Addressing the issue left open by a divided panel in Faludi v. U.S. Shale Sols., 936 F.3d 215 (5th Cir. 2019), opinion withdrawn, 950 F.3d 269 (5th Cir. 2020), the U.S. Fifth Circuit Court of Appeals held in Hewitt v. Helix Energy Solutions Group, Inc., 2020 WL 1918124 (5th Cir. Apr. 20, 2020), that employees who are paid a day rate do not satisfy the “salary basis” test necessary to fall within the Fair Labor Standards Act’s overtime exemptions even when that day rate itself exceeds the FLSA’s statutory weekly minimum. This development affects employers who pay employees based on a daily rate, which is common in the oil and gas industry.
Hewitt worked offshore as a tool pusher for Helix Energy Solutions Group, Inc., which paid him $1,341 for each day he worked (i.e., a day rate) on a biweekly basis. In other words, if Hewitt worked any portion of a day, even a single hour, he received $1,341 for that day. Conversely, when Hewitt worked more than 40 hours during a single week, Helix paid him his regular day rate for each day worked, without regard to the number of hours worked on the basis that he was exempt from the FLSA’s overtime requirements.
To qualify for the FLSA overtime exemptions, employers must pay an employee a weekly minimum and meet both a duties test and salary basis test. To meet the duties test, Helix argued that Hewitt was either an exempt executive or highly compensated employee. Even if an employee’s duties satisfy the executive or highly compensated employee exemptions (or is otherwise exempt based on the duties the employee performs), an employee must still meet the two-part salary test: (1) the employer must pay the employee a minimum per-week rate ($684 per week, since January 2020), and (2) the employer must pay the employee on a “salary basis.”
The FLSA regulations define salary as “a predetermined amount constituting all or part of the employee’s compensation, which amount is not subject to reduction because of variations in the quality or quantity of the work performed.” 29 C.F.R. § 541.602(a). Thus, to meet the “salary basis” test, an employee must receive for each pay period a “predetermined amount” calculated on a “weekly, or less frequent” pay period. As the Fifth Circuit summarized, “[t]he salary basis test requires that an employee know the amount of his compensation for each weekly (or less frequent) pay period during which he works, before he works.” Because Hewitt’s pay was contingent on the number of days he worked each week, he did not know his pay until after he worked through the pay period. Thus, the court concluded that Hewitt did not receive a “predetermined amount” “on a weekly, or less frequent,” basis as required by the salary basis test. Therefore, the Fifth Circuit concluded that he was not paid on a “salary basis” as necessary to invoke either the executive or highly compensated employee exemptions under the FLSA.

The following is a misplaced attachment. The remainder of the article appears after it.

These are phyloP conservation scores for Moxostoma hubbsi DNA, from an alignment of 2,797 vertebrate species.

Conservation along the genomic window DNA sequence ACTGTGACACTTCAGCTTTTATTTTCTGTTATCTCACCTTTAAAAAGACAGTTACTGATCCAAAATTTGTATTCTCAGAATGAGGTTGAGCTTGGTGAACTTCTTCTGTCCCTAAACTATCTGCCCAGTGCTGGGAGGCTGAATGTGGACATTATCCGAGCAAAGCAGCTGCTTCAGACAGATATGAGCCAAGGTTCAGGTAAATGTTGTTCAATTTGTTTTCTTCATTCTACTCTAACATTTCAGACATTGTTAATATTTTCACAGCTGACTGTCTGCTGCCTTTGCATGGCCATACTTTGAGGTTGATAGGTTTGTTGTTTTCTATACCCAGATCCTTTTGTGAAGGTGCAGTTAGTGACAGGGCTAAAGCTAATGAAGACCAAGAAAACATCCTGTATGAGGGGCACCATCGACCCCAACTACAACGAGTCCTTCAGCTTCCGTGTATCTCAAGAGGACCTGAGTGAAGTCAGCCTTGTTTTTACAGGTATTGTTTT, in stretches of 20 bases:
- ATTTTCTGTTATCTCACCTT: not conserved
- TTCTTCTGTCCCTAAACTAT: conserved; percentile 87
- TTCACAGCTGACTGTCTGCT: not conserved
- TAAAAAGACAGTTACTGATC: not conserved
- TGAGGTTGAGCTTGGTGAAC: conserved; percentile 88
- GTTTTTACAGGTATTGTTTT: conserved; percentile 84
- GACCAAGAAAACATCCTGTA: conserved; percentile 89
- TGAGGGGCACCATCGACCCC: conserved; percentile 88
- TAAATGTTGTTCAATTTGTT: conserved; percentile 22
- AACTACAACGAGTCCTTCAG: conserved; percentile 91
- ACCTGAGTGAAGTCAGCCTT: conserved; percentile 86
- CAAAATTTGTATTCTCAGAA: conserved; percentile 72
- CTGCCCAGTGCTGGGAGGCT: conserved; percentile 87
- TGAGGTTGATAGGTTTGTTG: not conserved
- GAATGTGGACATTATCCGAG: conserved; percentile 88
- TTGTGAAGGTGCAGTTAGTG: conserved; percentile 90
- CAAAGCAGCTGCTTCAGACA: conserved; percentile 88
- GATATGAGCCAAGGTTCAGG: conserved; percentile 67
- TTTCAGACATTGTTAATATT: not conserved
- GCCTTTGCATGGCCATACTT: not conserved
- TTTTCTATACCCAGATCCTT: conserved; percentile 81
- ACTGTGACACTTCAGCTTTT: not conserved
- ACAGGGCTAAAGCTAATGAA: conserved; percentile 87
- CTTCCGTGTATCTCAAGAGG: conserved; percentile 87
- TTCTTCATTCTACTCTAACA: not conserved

Hewitt is directly contrary to a different panel’s decision in Faludi, which was withdrawn on rehearing. In the initial Faludi opinion, an earlier panel held that a “$1,000 day rate plainly constituted ‘a rate of not less than $455 per week’ under 29 C.F.R. § 541.600(a): If Faludi worked for even one hour in a given week, he was guaranteed $1,000, which exceeds the regulatory minimum of $455.” Reasoning that Faludi’s independent contractor agreement set a predetermined amount of compensation he was to receive—$1,000 per day—and provided for the submission and payment of invoices on a less-frequent-than-weekly basis—twice a month, he “regularly received a predetermined amount of compensation on a weekly or less frequent basis in accordance with 29 C.F.R. § 541.602(a).” The Fifth Circuit withdrew that portion of its opinion, however, finding it unnecessary to reach the exemption issue because Faludi was properly classified as an independent contractor and thus not within the FLSA’s coverage.
Although employers may have initially found solace in Faludi, the Fifth Circuit has now made clear that employees who are paid a day rate are not paid on a salary basis under FLSA. Accordingly, those employees must be paid overtime for any hours worked in excess of 40 hours in a week. For workers who may work 12 hour shifts for 7 to 14 days, that translates to significant overtime.